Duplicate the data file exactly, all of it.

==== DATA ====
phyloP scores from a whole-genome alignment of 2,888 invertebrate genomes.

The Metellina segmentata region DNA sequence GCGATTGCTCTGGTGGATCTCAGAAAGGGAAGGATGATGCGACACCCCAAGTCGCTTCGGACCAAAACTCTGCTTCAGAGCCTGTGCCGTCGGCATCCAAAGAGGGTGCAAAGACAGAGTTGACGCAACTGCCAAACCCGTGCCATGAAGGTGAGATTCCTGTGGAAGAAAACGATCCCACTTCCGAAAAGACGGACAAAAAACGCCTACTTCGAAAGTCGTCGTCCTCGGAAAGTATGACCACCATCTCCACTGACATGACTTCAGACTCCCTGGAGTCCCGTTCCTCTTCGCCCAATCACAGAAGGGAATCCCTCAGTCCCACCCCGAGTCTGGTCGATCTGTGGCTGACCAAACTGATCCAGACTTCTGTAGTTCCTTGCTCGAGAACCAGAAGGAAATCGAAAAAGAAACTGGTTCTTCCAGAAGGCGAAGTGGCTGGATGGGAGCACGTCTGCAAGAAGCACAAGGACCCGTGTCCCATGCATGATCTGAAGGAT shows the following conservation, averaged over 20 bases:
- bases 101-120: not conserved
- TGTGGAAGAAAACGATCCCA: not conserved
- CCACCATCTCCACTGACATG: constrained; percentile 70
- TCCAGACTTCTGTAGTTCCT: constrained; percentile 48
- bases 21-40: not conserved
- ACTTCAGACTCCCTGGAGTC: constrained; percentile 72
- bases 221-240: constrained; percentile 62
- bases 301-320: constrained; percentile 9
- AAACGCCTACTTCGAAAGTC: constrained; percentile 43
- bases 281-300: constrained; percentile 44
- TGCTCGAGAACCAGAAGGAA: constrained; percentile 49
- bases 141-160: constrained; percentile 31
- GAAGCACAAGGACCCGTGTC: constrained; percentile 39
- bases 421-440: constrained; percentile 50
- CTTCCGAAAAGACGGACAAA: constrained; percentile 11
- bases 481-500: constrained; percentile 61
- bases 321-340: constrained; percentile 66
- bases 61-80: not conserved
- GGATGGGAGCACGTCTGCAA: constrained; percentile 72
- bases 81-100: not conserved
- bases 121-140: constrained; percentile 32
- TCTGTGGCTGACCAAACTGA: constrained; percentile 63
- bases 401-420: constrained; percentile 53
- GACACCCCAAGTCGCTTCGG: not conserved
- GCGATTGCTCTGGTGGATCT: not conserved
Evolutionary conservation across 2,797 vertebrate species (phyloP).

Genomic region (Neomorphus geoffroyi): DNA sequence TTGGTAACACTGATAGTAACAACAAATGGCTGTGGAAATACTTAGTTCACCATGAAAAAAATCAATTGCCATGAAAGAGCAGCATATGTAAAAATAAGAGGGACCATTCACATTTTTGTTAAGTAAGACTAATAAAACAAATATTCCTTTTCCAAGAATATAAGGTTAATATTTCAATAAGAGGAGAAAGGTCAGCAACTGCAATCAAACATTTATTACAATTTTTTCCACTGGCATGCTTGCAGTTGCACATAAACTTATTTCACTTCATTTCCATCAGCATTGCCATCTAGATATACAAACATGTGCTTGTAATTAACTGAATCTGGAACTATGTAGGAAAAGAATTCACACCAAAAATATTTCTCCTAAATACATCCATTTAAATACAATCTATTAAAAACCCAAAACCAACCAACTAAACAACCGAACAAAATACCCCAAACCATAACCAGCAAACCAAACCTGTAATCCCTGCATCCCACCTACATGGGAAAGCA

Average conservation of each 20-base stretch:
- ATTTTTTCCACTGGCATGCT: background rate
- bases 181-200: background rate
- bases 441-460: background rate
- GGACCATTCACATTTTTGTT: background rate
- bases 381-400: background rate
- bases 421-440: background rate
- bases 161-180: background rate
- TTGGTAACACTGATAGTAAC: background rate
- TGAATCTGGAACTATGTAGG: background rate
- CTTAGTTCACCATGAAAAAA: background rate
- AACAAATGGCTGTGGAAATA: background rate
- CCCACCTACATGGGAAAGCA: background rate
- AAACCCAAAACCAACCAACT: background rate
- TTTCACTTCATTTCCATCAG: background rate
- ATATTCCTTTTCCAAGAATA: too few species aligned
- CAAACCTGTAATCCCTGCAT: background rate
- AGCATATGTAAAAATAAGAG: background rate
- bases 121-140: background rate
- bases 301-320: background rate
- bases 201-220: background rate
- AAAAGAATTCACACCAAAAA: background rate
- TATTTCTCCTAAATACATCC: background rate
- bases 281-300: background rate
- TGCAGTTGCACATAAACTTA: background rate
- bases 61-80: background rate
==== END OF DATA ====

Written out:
phyloP scores from a whole-genome alignment of 2,888 invertebrate genomes.

The Metellina segmentata region DNA sequence GCGATTGCTCTGGTGGATCTCAGAAAGGGAAGGATGATGCGACACCCCAAGTCGCTTCGGACCAAAACTCTGCTTCAGAGCCTGTGCCGTCGGCATCCAAAGAGGGTGCAAAGACAGAGTTGACGCAACTGCCAAACCCGTGCCATGAAGGTGAGATTCCTGTGGAAGAAAACGATCCCACTTCCGAAAAGACGGACAAAAAACGCCTACTTCGAAAGTCGTCGTCCTCGGAAAGTATGACCACCATCTCCACTGACATGACTTCAGACTCCCTGGAGTCCCGTTCCTCTTCGCCCAATCACAGAAGGGAATCCCTCAGTCCCACCCCGAGTCTGGTCGATCTGTGGCTGACCAAACTGATCCAGACTTCTGTAGTTCCTTGCTCGAGAACCAGAAGGAAATCGAAAAAGAAACTGGTTCTTCCAGAAGGCGAAGTGGCTGGATGGGAGCACGTCTGCAAGAAGCACAAGGACCCGTGTCCCATGCATGATCTGAAGGAT shows the following conservation, averaged over 20 bases:
- bases 101-120: not conserved
- TGTGGAAGAAAACGATCCCA: not conserved
- CCACCATCTCCACTGACATG: constrained; percentile 70
- TCCAGACTTCTGTAGTTCCT: constrained; percentile 48
- bases 21-40: not conserved
- ACTTCAGACTCCCTGGAGTC: constrained; percentile 72
- bases 221-240: constrained; percentile 62
- bases 301-320: constrained; percentile 9
- AAACGCCTACTTCGAAAGTC: constrained; percentile 43
- bases 281-300: constrained; percentile 44
- TGCTCGAGAACCAGAAGGAA: constrained; percentile 49
- bases 141-160: constrained; percentile 31
- GAAGCACAAGGACCCGTGTC: constrained; percentile 39
- bases 421-440: constrained; percentile 50
- CTTCCGAAAAGACGGACAAA: constrained; percentile 11
- bases 481-500: constrained; percentile 61
- bases 321-340: constrained; percentile 66
- bases 61-80: not conserved
- GGATGGGAGCACGTCTGCAA: constrained; percentile 72
- bases 81-100: not conserved
- bases 121-140: constrained; percentile 32
- TCTGTGGCTGACCAAACTGA: constrained; percentile 63
- bases 401-420: constrained; percentile 53
- GACACCCCAAGTCGCTTCGG: not conserved
- GCGATTGCTCTGGTGGATCT: not conserved
Evolutionary conservation across 2,797 vertebrate species (phyloP).

Genomic region (Neomorphus geoffroyi): DNA sequence TTGGTAACACTGATAGTAACAACAAATGGCTGTGGAAATACTTAGTTCACCATGAAAAAAATCAATTGCCATGAAAGAGCAGCATATGTAAAAATAAGAGGGACCATTCACATTTTTGTTAAGTAAGACTAATAAAACAAATATTCCTTTTCCAAGAATATAAGGTTAATATTTCAATAAGAGGAGAAAGGTCAGCAACTGCAATCAAACATTTATTACAATTTTTTCCACTGGCATGCTTGCAGTTGCACATAAACTTATTTCACTTCATTTCCATCAGCATTGCCATCTAGATATACAAACATGTGCTTGTAATTAACTGAATCTGGAACTATGTAGGAAAAGAATTCACACCAAAAATATTTCTCCTAAATACATCCATTTAAATACAATCTATTAAAAACCCAAAACCAACCAACTAAACAACCGAACAAAATACCCCAAACCATAACCAGCAAACCAAACCTGTAATCCCTGCATCCCACCTACATGGGAAAGCA

Average conservation of each 20-base stretch:
- ATTTTTTCCACTGGCATGCT: background rate
- bases 181-200: background rate
- bases 441-460: background rate
- GGACCATTCACATTTTTGTT: background rate
- bases 381-400: background rate
- bases 421-440: background rate
- bases 161-180: background rate
- TTGGTAACACTGATAGTAAC: background rate
- TGAATCTGGAACTATGTAGG: background rate
- CTTAGTTCACCATGAAAAAA: background rate
- AACAAATGGCTGTGGAAATA: background rate
- CCCACCTACATGGGAAAGCA: background rate
- AAACCCAAAACCAACCAACT: background rate
- TTTCACTTCATTTCCATCAG: background rate
- ATATTCCTTTTCCAAGAATA: too few species aligned
- CAAACCTGTAATCCCTGCAT: background rate
- AGCATATGTAAAAATAAGAG: background rate
- bases 121-140: background rate
- bases 301-320: background rate
- bases 201-220: background rate
- AAAAGAATTCACACCAAAAA: background rate
- TATTTCTCCTAAATACATCC: background rate
- bases 281-300: background rate
- TGCAGTTGCACATAAACTTA: background rate
- bases 61-80: background rate